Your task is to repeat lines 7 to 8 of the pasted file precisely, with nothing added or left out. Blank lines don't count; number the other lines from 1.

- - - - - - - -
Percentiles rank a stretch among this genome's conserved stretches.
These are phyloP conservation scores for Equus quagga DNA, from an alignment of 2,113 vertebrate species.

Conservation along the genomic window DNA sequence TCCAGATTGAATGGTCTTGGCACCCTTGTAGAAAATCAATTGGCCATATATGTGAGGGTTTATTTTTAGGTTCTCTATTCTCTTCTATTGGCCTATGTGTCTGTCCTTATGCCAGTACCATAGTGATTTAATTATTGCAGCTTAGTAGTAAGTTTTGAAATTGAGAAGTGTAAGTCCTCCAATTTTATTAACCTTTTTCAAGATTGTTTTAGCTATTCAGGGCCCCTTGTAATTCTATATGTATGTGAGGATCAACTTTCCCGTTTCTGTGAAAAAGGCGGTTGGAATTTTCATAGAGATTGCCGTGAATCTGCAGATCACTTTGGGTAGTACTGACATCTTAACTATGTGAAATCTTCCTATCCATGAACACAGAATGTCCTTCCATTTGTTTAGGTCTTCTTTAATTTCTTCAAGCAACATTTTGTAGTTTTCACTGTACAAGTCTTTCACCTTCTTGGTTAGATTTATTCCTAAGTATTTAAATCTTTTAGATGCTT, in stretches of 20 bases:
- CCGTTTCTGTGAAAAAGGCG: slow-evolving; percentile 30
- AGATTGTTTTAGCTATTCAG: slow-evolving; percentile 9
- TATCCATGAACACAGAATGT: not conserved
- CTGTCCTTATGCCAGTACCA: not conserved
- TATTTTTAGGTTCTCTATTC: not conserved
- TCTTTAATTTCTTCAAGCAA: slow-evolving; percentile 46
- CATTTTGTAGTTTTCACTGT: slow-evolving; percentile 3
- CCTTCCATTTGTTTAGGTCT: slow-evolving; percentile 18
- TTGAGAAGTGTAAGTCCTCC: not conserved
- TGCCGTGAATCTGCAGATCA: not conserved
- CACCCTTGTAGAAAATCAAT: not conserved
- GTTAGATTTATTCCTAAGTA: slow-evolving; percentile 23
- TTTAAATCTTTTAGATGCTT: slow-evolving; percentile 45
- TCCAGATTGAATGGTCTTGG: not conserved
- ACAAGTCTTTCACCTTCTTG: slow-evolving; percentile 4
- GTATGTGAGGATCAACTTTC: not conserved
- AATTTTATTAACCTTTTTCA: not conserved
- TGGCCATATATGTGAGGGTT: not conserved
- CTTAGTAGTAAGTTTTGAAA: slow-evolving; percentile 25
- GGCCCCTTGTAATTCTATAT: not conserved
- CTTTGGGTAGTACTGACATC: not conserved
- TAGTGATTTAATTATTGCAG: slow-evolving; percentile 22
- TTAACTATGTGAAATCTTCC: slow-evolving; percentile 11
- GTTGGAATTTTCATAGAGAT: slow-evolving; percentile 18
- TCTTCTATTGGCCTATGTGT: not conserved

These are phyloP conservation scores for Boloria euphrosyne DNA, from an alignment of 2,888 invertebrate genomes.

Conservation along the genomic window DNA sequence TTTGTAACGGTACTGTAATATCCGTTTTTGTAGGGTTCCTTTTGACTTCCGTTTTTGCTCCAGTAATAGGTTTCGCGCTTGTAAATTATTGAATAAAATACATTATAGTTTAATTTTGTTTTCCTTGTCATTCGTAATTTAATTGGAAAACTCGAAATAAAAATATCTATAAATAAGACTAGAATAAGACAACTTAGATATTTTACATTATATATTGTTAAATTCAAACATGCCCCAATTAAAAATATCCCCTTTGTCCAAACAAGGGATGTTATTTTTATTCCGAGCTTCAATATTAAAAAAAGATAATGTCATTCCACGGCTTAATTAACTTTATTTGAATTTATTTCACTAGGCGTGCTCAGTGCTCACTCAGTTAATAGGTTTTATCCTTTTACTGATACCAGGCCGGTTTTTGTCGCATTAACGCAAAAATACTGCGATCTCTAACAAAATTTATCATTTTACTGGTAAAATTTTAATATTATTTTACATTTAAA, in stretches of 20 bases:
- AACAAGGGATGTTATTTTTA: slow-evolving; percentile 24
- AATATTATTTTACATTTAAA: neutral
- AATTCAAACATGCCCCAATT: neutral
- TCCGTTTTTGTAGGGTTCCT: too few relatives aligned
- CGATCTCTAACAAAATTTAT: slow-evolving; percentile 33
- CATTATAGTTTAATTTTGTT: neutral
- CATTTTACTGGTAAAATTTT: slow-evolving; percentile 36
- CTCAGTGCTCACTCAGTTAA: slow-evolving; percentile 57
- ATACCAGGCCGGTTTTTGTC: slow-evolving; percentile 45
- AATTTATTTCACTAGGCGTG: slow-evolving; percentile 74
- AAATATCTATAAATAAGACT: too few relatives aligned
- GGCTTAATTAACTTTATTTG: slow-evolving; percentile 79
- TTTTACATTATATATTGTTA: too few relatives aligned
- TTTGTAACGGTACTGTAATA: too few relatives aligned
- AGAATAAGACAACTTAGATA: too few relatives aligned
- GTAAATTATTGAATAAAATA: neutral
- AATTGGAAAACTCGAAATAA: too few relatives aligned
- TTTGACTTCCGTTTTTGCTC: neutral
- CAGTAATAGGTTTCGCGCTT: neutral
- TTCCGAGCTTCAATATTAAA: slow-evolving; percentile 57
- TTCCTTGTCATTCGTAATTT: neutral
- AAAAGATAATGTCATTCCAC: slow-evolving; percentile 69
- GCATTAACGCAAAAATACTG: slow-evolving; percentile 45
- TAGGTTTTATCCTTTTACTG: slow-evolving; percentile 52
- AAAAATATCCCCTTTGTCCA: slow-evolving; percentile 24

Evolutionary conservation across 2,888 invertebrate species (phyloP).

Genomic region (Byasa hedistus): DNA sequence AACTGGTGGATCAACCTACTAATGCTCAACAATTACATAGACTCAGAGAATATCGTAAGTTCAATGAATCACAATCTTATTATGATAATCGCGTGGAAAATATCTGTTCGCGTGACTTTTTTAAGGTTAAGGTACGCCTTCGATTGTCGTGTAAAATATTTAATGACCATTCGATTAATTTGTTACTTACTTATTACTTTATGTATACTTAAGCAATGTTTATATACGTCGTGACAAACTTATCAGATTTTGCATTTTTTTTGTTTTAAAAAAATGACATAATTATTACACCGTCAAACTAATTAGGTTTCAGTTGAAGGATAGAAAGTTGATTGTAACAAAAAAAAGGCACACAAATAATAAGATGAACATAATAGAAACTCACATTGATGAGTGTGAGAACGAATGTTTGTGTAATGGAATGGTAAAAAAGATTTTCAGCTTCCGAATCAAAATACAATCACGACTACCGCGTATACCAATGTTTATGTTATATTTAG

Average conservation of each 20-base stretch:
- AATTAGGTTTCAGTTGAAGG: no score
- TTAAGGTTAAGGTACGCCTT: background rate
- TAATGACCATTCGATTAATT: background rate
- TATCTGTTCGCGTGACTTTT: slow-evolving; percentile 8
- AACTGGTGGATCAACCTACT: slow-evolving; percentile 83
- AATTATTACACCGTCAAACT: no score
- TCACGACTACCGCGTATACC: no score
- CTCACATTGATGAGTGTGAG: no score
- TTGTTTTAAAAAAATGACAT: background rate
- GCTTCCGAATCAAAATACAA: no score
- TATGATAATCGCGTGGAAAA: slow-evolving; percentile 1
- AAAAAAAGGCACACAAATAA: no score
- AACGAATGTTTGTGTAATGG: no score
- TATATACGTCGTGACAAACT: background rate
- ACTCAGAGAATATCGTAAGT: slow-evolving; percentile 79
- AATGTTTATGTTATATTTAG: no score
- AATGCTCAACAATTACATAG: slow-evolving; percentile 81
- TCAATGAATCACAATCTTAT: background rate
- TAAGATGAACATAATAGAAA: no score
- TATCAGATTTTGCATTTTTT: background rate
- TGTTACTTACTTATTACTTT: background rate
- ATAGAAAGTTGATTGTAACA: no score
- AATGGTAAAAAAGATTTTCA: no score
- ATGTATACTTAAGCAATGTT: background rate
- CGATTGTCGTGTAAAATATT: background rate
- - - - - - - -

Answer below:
- CTGTCCTTATGCCAGTACCA: not conserved
- TATTTTTAGGTTCTCTATTC: not conserved